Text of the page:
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Let $S$ be a regular submanifold of a manifold $M$, meaning a subset of $M$ such that for all $p\in S$ there is a coordinate neighborhood $(U,\phi) = (U,x^{1},...,x^{n})$ of $p$ in the maximal atlas of $N$ such that $U\cap S$ is defined by the vanishing of $n-k$ coordinate functions. Let $i\colon S\to M$ be the inclusion map. Then $i$ is a homeomorphism of $S$ onto its image and the differential $i_*\colon T_pS \to T_pM$ is an injective homomorphism of vector spaces.

If I have a vector field $X$ on $M$, I can "restrict" it to $S$ by defining, for each point $p\in S$, $$ X_{p\in S} = i_*^{-1}(X_{p\in M}), $$ where $X_{p\in S}$ is the tangent vector in $T_pS$ corresponding to the tangent vector $X_{p\in M}$ in $T_pM$.

If $X$ is smooth on $M$, that means it is a smooth section of the tangent bundle $TM$, i.e., it is a smooth map from $M$ to $TM$. If this is the case, does it follow that $X$ is smooth on $S$, i.e., that the restriction of $X$ to $S$ is also a smooth map from $S$ to $TS$?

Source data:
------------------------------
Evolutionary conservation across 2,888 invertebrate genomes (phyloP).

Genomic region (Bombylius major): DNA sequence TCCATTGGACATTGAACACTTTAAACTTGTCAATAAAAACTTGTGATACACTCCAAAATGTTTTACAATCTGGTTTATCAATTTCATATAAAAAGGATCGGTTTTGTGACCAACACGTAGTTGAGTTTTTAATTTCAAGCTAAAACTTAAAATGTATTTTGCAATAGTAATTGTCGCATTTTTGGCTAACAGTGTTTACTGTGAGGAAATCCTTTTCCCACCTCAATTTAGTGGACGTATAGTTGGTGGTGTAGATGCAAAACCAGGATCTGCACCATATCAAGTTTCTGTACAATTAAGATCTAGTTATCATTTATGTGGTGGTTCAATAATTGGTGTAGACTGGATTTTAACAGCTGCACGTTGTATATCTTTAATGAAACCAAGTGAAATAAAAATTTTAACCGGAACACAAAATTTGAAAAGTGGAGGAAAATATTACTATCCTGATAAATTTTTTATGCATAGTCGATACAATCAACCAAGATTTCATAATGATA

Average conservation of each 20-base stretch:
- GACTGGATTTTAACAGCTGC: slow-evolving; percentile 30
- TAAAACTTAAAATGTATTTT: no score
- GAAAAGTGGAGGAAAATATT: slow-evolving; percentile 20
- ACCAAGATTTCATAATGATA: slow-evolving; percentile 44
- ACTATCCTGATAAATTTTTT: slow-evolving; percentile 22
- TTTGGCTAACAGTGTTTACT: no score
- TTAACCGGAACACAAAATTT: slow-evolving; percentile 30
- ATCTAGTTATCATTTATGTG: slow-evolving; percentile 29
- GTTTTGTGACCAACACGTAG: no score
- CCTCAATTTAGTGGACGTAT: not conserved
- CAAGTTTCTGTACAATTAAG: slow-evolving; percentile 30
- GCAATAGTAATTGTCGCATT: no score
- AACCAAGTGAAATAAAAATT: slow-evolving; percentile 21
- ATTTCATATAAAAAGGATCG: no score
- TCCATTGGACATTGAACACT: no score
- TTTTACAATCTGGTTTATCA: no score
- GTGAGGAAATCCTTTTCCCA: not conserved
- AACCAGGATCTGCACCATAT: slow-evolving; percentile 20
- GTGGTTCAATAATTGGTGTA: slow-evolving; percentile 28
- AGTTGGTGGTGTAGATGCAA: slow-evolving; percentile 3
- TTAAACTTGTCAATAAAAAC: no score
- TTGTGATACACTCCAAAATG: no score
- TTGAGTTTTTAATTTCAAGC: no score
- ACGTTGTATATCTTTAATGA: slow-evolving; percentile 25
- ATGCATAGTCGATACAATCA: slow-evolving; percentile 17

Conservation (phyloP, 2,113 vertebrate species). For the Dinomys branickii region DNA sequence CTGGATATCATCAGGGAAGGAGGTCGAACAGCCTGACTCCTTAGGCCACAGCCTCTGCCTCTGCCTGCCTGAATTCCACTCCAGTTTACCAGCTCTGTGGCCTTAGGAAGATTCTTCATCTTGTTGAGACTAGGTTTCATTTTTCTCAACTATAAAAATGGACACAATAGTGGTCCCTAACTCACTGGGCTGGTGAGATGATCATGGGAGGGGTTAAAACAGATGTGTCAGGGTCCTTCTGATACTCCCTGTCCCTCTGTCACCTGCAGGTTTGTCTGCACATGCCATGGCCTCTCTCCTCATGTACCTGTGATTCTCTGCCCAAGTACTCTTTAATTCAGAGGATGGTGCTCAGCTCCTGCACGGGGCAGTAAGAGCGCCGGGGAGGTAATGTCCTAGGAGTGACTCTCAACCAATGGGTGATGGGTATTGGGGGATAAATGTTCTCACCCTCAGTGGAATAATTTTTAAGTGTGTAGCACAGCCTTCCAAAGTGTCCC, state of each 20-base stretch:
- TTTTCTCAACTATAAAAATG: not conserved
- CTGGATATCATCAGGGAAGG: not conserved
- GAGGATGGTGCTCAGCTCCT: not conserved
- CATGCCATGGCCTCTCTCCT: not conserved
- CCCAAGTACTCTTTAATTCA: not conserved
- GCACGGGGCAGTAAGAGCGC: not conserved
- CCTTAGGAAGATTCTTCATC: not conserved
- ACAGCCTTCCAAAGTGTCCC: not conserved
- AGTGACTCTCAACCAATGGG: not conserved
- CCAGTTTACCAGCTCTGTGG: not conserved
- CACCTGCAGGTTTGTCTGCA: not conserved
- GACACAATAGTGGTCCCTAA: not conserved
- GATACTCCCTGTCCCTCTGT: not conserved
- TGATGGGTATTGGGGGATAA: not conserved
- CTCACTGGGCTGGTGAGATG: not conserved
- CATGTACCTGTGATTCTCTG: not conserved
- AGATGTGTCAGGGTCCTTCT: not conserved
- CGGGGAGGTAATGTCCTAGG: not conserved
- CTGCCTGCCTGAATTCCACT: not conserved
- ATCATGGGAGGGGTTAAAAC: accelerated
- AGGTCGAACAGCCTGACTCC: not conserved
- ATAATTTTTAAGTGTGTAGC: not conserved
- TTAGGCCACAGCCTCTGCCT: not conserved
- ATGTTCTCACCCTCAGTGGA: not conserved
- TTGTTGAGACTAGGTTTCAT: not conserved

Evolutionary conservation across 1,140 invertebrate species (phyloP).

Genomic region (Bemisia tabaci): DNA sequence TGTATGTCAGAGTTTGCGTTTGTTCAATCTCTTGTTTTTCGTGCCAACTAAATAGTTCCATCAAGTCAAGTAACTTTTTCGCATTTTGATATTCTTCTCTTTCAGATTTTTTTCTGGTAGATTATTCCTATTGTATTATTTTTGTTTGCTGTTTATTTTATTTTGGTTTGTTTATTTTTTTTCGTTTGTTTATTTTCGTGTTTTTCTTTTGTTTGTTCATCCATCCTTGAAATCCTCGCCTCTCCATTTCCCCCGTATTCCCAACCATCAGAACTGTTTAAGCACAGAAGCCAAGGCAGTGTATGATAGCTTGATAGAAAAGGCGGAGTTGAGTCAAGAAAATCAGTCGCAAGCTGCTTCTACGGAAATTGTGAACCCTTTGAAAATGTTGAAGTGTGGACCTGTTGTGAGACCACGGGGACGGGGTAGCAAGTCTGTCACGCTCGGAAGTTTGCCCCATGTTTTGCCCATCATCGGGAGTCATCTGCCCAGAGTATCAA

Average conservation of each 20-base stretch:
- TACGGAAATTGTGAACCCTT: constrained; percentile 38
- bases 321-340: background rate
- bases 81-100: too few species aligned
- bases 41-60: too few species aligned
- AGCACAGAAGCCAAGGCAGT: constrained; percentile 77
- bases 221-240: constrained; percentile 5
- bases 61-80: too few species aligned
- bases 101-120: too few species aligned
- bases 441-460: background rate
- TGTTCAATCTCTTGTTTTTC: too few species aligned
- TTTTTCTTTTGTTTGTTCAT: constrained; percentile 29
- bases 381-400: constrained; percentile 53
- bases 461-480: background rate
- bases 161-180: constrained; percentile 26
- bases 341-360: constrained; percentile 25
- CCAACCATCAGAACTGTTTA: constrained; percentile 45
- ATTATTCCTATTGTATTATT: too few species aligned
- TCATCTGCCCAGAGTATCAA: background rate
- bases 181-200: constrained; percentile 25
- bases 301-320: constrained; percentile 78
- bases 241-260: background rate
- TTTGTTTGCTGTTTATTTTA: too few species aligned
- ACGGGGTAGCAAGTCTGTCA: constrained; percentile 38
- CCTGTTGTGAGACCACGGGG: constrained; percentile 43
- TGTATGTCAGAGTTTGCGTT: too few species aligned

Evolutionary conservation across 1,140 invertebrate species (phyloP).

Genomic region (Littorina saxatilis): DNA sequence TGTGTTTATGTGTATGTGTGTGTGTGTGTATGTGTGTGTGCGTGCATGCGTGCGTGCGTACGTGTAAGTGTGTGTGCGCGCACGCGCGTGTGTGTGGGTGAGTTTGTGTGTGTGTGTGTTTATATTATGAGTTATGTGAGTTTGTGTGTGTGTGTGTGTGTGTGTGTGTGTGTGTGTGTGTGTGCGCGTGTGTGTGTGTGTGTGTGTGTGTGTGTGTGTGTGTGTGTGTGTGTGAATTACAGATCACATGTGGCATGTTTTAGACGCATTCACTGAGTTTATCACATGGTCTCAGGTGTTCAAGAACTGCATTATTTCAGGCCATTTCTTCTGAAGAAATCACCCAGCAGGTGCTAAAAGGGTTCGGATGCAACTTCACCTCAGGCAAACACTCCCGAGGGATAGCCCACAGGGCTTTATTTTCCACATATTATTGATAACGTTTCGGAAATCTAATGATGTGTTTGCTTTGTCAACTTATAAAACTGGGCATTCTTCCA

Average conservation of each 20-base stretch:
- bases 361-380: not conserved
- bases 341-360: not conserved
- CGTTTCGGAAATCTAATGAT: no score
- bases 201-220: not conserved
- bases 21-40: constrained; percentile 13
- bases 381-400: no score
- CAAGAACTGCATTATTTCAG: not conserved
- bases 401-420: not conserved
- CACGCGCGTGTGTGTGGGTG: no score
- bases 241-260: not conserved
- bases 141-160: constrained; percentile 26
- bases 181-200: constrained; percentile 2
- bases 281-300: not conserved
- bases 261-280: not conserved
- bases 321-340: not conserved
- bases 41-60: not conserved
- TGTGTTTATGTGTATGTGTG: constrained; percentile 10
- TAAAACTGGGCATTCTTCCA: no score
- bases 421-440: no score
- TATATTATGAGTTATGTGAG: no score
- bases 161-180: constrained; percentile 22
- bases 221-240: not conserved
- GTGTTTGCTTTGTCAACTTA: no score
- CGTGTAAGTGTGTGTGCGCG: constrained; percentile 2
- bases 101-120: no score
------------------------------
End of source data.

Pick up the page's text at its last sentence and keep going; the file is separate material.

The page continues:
I think this should be true and I should be able to show it taking a series of compositions of smooth functions. For example, is $i_*^{-1}$ smooth? I know that $i$ is continuous since $S$ has the subspace topology from $M$, but is $i$ a diffeomorphism? I'm a bit confused on this.

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  • $\begingroup$ a sub differential manifold of some differential manifold. if you define that a smooth vector field becomes locally smooth after applying the charts of (smooth!) diffeomorphism, then obviously yes. $\endgroup$ – reuns Apr 6 '16 at 19:19
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    $\begingroup$ A vector field on $X$ may not be tangent to $S$. Given a smooth vector field $V$ on $X$, $V\circ i$ will be a smooth section of the bundle $TX|_S$, but it may not be a section of $TS$. $\endgroup$ – Michael Albanese Apr 6 '16 at 19:20

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